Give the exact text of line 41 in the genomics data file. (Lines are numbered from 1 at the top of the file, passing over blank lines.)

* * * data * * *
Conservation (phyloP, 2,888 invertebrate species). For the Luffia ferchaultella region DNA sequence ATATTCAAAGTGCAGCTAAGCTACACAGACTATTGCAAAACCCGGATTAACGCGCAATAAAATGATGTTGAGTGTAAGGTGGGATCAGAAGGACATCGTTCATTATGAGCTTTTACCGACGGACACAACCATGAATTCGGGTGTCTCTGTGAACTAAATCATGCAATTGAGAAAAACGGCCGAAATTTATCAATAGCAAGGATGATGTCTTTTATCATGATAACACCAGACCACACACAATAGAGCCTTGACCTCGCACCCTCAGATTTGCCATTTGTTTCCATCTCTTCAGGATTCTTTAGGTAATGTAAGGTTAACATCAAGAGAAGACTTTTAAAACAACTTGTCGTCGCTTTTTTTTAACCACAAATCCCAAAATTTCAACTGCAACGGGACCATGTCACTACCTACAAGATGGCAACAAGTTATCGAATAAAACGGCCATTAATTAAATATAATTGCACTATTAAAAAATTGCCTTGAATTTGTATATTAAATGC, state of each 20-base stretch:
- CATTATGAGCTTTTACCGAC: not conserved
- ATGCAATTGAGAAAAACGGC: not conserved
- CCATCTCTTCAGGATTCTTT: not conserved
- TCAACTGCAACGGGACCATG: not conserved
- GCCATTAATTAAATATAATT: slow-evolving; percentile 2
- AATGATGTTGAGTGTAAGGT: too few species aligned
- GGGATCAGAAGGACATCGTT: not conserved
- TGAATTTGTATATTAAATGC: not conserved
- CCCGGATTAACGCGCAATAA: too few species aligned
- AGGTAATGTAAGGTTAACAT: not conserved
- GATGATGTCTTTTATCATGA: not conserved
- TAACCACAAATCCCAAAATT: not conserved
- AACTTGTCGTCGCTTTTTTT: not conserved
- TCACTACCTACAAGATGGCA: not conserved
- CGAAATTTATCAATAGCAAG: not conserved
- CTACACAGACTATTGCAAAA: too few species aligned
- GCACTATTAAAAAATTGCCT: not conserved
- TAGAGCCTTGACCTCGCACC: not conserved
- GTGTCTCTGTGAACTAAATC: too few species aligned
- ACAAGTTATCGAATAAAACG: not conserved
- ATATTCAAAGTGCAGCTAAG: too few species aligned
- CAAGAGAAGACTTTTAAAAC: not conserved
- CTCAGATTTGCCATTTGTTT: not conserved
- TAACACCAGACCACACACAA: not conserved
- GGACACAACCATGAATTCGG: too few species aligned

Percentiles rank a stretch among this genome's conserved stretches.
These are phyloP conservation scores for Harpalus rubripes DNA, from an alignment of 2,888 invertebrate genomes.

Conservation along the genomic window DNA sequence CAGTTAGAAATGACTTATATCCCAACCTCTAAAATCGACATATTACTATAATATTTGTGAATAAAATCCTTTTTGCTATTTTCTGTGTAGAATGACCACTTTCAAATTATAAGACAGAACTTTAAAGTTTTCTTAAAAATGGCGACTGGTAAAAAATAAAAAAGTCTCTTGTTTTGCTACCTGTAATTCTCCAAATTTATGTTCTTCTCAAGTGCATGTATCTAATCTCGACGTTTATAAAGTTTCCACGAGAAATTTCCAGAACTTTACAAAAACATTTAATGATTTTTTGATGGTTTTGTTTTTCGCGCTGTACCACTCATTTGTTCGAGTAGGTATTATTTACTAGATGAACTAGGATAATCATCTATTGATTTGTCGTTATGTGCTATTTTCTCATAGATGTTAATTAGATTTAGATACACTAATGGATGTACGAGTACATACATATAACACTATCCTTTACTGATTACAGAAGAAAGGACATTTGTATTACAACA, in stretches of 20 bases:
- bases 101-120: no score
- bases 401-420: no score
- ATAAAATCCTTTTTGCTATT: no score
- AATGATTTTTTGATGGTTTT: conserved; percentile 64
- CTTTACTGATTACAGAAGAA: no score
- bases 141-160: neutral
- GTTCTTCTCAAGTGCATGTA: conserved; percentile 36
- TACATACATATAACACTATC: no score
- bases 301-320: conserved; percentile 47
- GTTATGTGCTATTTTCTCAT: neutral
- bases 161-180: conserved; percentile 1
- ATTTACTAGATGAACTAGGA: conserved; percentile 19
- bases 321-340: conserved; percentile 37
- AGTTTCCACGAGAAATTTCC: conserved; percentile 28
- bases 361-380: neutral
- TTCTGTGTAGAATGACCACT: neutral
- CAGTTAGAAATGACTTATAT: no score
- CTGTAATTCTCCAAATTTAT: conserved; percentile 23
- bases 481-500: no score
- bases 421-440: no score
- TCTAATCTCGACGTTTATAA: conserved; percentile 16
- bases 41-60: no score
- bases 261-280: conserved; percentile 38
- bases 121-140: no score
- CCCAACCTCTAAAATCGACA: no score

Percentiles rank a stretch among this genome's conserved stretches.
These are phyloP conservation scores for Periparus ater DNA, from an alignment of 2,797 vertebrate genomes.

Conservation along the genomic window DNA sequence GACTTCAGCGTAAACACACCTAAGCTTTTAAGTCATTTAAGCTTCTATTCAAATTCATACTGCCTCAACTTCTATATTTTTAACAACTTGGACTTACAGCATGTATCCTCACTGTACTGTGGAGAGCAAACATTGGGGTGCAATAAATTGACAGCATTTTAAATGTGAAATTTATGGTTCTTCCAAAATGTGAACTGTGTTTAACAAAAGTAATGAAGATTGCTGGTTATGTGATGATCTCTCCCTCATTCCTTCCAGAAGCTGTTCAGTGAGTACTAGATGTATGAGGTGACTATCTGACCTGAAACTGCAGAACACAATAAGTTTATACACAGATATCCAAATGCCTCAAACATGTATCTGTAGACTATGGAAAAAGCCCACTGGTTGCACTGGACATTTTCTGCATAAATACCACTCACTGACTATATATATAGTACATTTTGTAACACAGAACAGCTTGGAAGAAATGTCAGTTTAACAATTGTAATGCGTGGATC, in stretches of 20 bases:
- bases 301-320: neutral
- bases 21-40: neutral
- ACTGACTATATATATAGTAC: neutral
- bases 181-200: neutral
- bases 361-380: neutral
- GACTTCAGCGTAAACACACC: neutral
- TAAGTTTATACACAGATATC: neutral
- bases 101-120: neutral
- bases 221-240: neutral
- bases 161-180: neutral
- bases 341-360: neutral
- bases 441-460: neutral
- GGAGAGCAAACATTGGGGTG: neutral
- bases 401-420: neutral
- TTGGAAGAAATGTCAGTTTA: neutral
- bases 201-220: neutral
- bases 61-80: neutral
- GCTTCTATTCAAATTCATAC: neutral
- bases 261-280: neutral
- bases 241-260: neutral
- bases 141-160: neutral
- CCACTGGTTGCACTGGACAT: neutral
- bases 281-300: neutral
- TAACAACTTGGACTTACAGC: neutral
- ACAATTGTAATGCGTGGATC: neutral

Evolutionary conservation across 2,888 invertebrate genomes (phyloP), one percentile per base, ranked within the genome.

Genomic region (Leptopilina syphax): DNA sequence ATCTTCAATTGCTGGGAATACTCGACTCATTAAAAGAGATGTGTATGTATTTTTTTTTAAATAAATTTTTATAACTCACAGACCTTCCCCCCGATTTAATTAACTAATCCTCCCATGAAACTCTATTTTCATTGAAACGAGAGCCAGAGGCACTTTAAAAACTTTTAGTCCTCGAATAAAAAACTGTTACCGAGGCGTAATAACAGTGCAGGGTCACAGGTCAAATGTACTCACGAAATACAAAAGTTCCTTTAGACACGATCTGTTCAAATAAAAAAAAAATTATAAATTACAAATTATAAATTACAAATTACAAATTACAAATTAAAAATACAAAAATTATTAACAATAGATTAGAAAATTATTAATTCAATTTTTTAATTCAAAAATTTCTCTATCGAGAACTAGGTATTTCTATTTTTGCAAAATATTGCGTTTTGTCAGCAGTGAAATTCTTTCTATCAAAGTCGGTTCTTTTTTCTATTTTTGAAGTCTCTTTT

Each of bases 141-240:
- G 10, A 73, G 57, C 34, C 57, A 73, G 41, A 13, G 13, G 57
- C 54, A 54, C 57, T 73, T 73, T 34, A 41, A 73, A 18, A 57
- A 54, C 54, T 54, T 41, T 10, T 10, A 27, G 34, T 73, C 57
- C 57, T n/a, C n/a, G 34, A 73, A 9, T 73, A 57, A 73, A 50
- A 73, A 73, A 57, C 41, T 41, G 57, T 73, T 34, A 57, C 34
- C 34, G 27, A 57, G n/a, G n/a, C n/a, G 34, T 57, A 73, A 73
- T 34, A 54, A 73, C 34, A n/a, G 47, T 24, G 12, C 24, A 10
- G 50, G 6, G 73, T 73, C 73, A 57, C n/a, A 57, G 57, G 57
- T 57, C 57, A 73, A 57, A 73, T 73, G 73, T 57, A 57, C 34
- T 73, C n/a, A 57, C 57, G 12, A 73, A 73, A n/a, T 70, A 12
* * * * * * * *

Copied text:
- ATTTACTAGATGAACTAGGA: conserved; percentile 19